The government has also continued to restrict the religious freedom of Muslims. The Communist Party forbids the Uyghurs to possess a Koran, as is the use of Muslim symbols such as the star or crescent moon. Parents are also no longer allowed to give their children Muslim names.
Is the charge of terrorism justified?
The Chinese government accuses the Uyghurs of terrorism and separatism. She demonstrates unyielding toughness towards them while at the same time obviously fearful of loss of control, especially since the land route of the economically extremely ambitious Silk Road project has passed through Xinjiang.
According to assessments by journalist and Islam expert Loay Mudhoon, China sees independence movements, including those of the Uyghurs, as a threat. Uyghurs and other Muslims would be treated as potential enemies of the state per se.
Islam expert: "The Islamic community - a myth"
In India, China and Myanmar Muslims are marginalized and disenfranchised, says Loay Mudhoon, Islam expert at Deutsche Welle. They could not hope for solidarity among fellow believers.
The assessment of Asia expert Ulrich Delius, director of the non-governmental organization Society for Threatened Peoples, goes in a similar direction. In an interview with Deutsche Welle, he said that the Kazakhs and Kyrgyz also interned were "never even remotely charged with terrorism charges. Therefore, there is no reference to terrorism allegations." He sees the Uyghur conflict as a homemade problem that has nothing to do with international terrorism. Delius described the repression of China as an "extermination campaign against Muslim nationalities".
What happens in the internment camps?
At the end of 2019, leaked documents from the Chinese Communist Party power apparatus revealed the existence of re-education camps in which a total of one million people, including Uyghurs, but also members of other Muslim Turkic peoples such as Kazakhs and Kyrgyz people, were interned. Experts speak of a gulag system that can withstand historical comparisons.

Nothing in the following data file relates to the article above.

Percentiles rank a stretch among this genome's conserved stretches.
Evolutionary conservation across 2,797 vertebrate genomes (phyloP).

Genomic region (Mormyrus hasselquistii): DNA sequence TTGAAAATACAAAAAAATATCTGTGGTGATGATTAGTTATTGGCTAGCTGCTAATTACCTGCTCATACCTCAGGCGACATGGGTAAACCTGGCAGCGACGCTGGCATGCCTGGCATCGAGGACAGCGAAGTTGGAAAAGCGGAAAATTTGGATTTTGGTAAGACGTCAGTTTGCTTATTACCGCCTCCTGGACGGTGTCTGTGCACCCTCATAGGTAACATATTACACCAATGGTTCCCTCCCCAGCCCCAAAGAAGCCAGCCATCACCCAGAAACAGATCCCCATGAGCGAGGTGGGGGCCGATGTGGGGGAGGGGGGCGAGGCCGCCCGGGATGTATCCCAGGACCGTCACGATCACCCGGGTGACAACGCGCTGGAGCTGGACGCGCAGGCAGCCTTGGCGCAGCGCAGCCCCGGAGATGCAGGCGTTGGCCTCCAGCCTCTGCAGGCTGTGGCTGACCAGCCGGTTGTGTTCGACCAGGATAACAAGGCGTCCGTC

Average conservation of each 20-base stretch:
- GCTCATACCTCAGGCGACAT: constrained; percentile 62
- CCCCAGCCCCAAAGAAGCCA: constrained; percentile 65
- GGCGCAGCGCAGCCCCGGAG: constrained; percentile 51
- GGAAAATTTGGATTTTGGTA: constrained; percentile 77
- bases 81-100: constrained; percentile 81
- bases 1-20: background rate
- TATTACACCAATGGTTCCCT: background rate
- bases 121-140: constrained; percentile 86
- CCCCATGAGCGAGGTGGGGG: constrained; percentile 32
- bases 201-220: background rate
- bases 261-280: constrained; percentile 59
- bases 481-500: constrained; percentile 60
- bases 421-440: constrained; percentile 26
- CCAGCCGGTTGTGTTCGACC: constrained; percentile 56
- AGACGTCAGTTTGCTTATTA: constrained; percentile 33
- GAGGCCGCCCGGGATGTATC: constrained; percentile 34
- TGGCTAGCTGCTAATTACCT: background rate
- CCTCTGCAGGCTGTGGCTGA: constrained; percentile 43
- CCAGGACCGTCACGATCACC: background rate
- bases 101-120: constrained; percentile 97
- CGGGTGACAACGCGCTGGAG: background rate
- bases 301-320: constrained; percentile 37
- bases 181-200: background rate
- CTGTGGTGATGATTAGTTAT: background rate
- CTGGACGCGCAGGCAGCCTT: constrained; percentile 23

(ARD-Studio Beijing) Documents about Uyghur persecution - China is systematically suppressing
Human rights organizations have long suspected that up to a million Uyghurs are living in re-education camps in the Chinese province of Xinjiang. Documents from a journalist consortium now prove this.
The documents, some of which were classified as "secret", were leaked to the International Consortium of Investigative Journalists (ICIJ). Media partners all over the world have checked and evaluated the documents together. In Germany, NDR, WDR and Süddeutsche Zeitung were involved in the research. They were published under the catchphrase "China Cables".
Camp near the city of Hotan, in the Xinjiang region of northwest China (Greg Baker / AFP)
According to the sinologist Adrian Zenz in the ARD international magazine Weltspiegel, the documents show "in detail that the Chinese government has been carrying out a mass re-education campaign in this region since 2017, under the name of vocational training". At the same time, according to the expert, "the documents also give a shocking certainty that the whole thing is a systematic and, above all, a secret campaign". Zenz, who is also a member of the "Victims of Communism Memorial Foundation", spoke of a "cultural genocide" in an interview with tagesschau.de.
(AFP / Emmanuel Dunand) Escape from China - The Fate of the Uyghurs
According to witness reports, Uyghurs are sent to Chinese camps, where they are mistreated and re-educated. Some of them flee to Turkey. Their government is now allowed to investigate the situation of the Uyghurs in China.
Beijing had initially denied the existence of the camps. It was later said that the camps were vocational training centers for deradicalization. In the Chinese and English editions of the Global Times, a state-run newspaper, the country justified its actions in Xinjiang Province by referring to the successful fight against poverty and the containment of terrorism in the region. The Chinese Embassy in London informed the British Guardian that the documents were "pure forgery".
In early July 2020, Uyghurs in exile requested the International Criminal Court in The Hague to investigate China over the treatment of their ethnic group. The court in The Hague is not required to examine the complaint. The decision is made by a competent public prosecutor.
How is the West reacting to the human rights violations?